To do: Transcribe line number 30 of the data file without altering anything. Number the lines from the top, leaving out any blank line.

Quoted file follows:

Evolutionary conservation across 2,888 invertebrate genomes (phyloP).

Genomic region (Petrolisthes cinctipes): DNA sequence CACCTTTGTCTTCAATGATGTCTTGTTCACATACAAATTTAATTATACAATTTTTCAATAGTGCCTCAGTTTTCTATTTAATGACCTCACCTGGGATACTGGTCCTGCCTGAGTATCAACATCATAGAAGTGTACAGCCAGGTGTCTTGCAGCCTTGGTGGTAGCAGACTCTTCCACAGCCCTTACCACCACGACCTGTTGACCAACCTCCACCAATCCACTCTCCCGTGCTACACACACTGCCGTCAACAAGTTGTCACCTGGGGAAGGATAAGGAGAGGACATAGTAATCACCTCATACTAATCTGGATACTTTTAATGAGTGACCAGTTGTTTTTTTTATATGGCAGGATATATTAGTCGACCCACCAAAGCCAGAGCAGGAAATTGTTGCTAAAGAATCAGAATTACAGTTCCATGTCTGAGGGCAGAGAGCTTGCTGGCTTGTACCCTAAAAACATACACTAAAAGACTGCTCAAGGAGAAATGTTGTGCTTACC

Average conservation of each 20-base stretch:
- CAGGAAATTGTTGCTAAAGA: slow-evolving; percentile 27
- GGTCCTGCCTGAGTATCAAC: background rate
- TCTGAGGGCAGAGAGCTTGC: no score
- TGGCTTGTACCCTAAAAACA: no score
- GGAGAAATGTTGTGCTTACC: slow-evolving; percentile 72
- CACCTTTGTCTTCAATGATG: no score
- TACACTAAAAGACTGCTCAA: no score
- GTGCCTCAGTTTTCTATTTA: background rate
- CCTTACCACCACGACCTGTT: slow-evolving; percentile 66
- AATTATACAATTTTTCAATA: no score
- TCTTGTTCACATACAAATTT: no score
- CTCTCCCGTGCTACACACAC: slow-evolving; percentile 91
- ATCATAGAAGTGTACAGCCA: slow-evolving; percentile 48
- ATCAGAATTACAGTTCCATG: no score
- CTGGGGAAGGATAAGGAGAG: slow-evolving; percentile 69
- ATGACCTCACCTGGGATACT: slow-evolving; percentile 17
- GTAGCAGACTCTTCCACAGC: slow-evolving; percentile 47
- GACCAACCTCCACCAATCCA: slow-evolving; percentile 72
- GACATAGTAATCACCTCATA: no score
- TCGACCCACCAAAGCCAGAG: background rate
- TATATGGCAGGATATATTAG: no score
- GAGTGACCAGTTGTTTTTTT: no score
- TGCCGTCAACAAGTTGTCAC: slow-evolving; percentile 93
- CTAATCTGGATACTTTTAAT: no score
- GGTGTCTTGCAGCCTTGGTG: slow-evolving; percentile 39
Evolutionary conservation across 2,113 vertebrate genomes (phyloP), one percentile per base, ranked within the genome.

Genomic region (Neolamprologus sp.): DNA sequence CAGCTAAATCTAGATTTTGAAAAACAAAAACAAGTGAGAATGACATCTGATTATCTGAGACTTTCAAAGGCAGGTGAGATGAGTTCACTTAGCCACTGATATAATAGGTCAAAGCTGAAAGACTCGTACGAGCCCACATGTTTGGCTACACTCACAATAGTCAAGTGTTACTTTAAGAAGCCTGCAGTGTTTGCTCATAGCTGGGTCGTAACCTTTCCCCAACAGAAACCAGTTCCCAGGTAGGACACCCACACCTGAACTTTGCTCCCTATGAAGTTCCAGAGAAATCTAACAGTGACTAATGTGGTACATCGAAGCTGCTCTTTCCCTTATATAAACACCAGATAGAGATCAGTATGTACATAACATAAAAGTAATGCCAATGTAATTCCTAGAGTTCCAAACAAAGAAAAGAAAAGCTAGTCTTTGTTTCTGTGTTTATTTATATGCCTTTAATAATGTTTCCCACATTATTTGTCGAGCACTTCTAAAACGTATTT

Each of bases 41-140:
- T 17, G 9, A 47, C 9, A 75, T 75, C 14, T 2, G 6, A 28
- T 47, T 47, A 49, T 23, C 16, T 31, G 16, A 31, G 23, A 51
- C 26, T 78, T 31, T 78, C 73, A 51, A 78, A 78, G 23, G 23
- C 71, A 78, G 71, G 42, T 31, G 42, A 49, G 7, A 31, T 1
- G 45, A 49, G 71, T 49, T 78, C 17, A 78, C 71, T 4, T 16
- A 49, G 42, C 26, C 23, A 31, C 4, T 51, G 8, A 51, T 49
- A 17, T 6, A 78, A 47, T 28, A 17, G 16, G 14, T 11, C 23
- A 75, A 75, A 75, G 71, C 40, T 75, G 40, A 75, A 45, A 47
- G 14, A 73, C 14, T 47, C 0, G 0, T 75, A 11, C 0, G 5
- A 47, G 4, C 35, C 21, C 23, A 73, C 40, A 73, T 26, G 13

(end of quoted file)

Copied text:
Genomic region (Neolamprologus sp.): DNA sequence CAGCTAAATCTAGATTTTGAAAAACAAAAACAAGTGAGAATGACATCTGATTATCTGAGACTTTCAAAGGCAGGTGAGATGAGTTCACTTAGCCACTGATATAATAGGTCAAAGCTGAAAGACTCGTACGAGCCCACATGTTTGGCTACACTCACAATAGTCAAGTGTTACTTTAAGAAGCCTGCAGTGTTTGCTCATAGCTGGGTCGTAACCTTTCCCCAACAGAAACCAGTTCCCAGGTAGGACACCCACACCTGAACTTTGCTCCCTATGAAGTTCCAGAGAAATCTAACAGTGACTAATGTGGTACATCGAAGCTGCTCTTTCCCTTATATAAACACCAGATAGAGATCAGTATGTACATAACATAAAAGTAATGCCAATGTAATTCCTAGAGTTCCAAACAAAGAAAAGAAAAGCTAGTCTTTGTTTCTGTGTTTATTTATATGCCTTTAATAATGTTTCCCACATTATTTGTCGAGCACTTCTAAAACGTATTT